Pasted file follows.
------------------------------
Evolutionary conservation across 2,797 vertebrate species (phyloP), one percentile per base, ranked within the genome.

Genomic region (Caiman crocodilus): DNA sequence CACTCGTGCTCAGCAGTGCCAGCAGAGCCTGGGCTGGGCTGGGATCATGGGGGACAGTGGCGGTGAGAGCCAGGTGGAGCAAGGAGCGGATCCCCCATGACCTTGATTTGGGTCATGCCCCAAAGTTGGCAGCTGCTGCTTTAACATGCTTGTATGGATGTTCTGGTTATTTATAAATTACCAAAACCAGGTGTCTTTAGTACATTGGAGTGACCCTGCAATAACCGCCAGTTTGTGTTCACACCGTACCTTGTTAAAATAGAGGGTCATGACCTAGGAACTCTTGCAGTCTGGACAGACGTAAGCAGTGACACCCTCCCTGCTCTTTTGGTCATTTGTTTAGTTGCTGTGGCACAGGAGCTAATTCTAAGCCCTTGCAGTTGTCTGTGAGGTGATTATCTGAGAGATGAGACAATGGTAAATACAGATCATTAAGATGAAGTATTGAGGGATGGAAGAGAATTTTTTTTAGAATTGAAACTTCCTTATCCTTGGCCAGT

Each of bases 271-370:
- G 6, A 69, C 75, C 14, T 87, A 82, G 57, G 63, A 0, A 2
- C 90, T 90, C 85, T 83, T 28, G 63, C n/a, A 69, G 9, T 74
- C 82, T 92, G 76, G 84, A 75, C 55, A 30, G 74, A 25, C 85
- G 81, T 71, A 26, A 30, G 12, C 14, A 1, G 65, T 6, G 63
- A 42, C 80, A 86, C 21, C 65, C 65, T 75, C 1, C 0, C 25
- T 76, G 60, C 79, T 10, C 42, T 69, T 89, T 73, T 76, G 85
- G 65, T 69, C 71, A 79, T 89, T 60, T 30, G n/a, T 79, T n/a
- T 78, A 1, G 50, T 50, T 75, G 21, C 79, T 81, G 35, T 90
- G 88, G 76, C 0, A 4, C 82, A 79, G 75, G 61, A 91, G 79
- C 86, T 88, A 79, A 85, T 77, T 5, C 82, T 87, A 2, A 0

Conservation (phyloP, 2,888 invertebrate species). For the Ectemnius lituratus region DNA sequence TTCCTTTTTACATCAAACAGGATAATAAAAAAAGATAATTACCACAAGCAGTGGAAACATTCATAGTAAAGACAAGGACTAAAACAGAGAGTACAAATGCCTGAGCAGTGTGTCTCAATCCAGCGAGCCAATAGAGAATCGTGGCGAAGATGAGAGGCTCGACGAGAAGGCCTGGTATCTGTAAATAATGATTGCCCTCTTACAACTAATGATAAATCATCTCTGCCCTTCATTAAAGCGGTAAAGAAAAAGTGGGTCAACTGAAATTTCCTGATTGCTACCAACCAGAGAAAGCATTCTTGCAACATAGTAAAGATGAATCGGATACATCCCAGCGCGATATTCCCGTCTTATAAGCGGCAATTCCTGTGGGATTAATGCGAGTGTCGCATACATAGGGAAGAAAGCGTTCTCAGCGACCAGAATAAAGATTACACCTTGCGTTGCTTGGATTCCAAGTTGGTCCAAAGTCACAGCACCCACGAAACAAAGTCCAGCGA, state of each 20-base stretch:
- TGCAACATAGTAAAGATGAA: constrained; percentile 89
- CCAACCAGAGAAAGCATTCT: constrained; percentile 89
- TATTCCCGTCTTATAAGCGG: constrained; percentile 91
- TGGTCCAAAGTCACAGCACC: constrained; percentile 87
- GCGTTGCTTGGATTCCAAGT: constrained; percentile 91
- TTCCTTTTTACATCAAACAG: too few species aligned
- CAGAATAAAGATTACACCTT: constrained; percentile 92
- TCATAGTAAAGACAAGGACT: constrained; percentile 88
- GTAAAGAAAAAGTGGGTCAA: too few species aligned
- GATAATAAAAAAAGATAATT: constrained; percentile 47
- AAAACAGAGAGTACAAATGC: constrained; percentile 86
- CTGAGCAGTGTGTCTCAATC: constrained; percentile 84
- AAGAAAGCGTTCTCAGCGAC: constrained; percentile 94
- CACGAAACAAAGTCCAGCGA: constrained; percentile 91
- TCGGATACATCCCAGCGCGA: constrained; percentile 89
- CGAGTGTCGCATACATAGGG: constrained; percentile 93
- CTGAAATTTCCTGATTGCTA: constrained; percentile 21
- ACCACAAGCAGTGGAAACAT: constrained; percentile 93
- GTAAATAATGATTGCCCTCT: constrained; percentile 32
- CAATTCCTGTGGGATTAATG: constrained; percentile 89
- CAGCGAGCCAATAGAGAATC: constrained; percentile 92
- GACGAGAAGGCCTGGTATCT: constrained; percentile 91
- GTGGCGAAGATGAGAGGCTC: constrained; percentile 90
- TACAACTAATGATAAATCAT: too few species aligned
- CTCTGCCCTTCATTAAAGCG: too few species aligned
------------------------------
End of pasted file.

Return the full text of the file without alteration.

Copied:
Evolutionary conservation across 2,797 vertebrate species (phyloP), one percentile per base, ranked within the genome.

Genomic region (Caiman crocodilus): DNA sequence CACTCGTGCTCAGCAGTGCCAGCAGAGCCTGGGCTGGGCTGGGATCATGGGGGACAGTGGCGGTGAGAGCCAGGTGGAGCAAGGAGCGGATCCCCCATGACCTTGATTTGGGTCATGCCCCAAAGTTGGCAGCTGCTGCTTTAACATGCTTGTATGGATGTTCTGGTTATTTATAAATTACCAAAACCAGGTGTCTTTAGTACATTGGAGTGACCCTGCAATAACCGCCAGTTTGTGTTCACACCGTACCTTGTTAAAATAGAGGGTCATGACCTAGGAACTCTTGCAGTCTGGACAGACGTAAGCAGTGACACCCTCCCTGCTCTTTTGGTCATTTGTTTAGTTGCTGTGGCACAGGAGCTAATTCTAAGCCCTTGCAGTTGTCTGTGAGGTGATTATCTGAGAGATGAGACAATGGTAAATACAGATCATTAAGATGAAGTATTGAGGGATGGAAGAGAATTTTTTTTAGAATTGAAACTTCCTTATCCTTGGCCAGT

Each of bases 271-370:
- G 6, A 69, C 75, C 14, T 87, A 82, G 57, G 63, A 0, A 2
- C 90, T 90, C 85, T 83, T 28, G 63, C n/a, A 69, G 9, T 74
- C 82, T 92, G 76, G 84, A 75, C 55, A 30, G 74, A 25, C 85
- G 81, T 71, A 26, A 30, G 12, C 14, A 1, G 65, T 6, G 63
- A 42, C 80, A 86, C 21, C 65, C 65, T 75, C 1, C 0, C 25
- T 76, G 60, C 79, T 10, C 42, T 69, T 89, T 73, T 76, G 85
- G 65, T 69, C 71, A 79, T 89, T 60, T 30, G n/a, T 79, T n/a
- T 78, A 1, G 50, T 50, T 75, G 21, C 79, T 81, G 35, T 90
- G 88, G 76, C 0, A 4, C 82, A 79, G 75, G 61, A 91, G 79
- C 86, T 88, A 79, A 85, T 77, T 5, C 82, T 87, A 2, A 0

Conservation (phyloP, 2,888 invertebrate species). For the Ectemnius lituratus region DNA sequence TTCCTTTTTACATCAAACAGGATAATAAAAAAAGATAATTACCACAAGCAGTGGAAACATTCATAGTAAAGACAAGGACTAAAACAGAGAGTACAAATGCCTGAGCAGTGTGTCTCAATCCAGCGAGCCAATAGAGAATCGTGGCGAAGATGAGAGGCTCGACGAGAAGGCCTGGTATCTGTAAATAATGATTGCCCTCTTACAACTAATGATAAATCATCTCTGCCCTTCATTAAAGCGGTAAAGAAAAAGTGGGTCAACTGAAATTTCCTGATTGCTACCAACCAGAGAAAGCATTCTTGCAACATAGTAAAGATGAATCGGATACATCCCAGCGCGATATTCCCGTCTTATAAGCGGCAATTCCTGTGGGATTAATGCGAGTGTCGCATACATAGGGAAGAAAGCGTTCTCAGCGACCAGAATAAAGATTACACCTTGCGTTGCTTGGATTCCAAGTTGGTCCAAAGTCACAGCACCCACGAAACAAAGTCCAGCGA, state of each 20-base stretch:
- TGCAACATAGTAAAGATGAA: constrained; percentile 89
- CCAACCAGAGAAAGCATTCT: constrained; percentile 89
- TATTCCCGTCTTATAAGCGG: constrained; percentile 91
- TGGTCCAAAGTCACAGCACC: constrained; percentile 87
- GCGTTGCTTGGATTCCAAGT: constrained; percentile 91
- TTCCTTTTTACATCAAACAG: too few species aligned
- CAGAATAAAGATTACACCTT: constrained; percentile 92
- TCATAGTAAAGACAAGGACT: constrained; percentile 88
- GTAAAGAAAAAGTGGGTCAA: too few species aligned
- GATAATAAAAAAAGATAATT: constrained; percentile 47
- AAAACAGAGAGTACAAATGC: constrained; percentile 86
- CTGAGCAGTGTGTCTCAATC: constrained; percentile 84
- AAGAAAGCGTTCTCAGCGAC: constrained; percentile 94
- CACGAAACAAAGTCCAGCGA: constrained; percentile 91
- TCGGATACATCCCAGCGCGA: constrained; percentile 89
- CGAGTGTCGCATACATAGGG: constrained; percentile 93
- CTGAAATTTCCTGATTGCTA: constrained; percentile 21
- ACCACAAGCAGTGGAAACAT: constrained; percentile 93
- GTAAATAATGATTGCCCTCT: constrained; percentile 32
- CAATTCCTGTGGGATTAATG: constrained; percentile 89
- CAGCGAGCCAATAGAGAATC: constrained; percentile 92
- GACGAGAAGGCCTGGTATCT: constrained; percentile 91
- GTGGCGAAGATGAGAGGCTC: constrained; percentile 90
- TACAACTAATGATAAATCAT: too few species aligned
- CTCTGCCCTTCATTAAAGCG: too few species aligned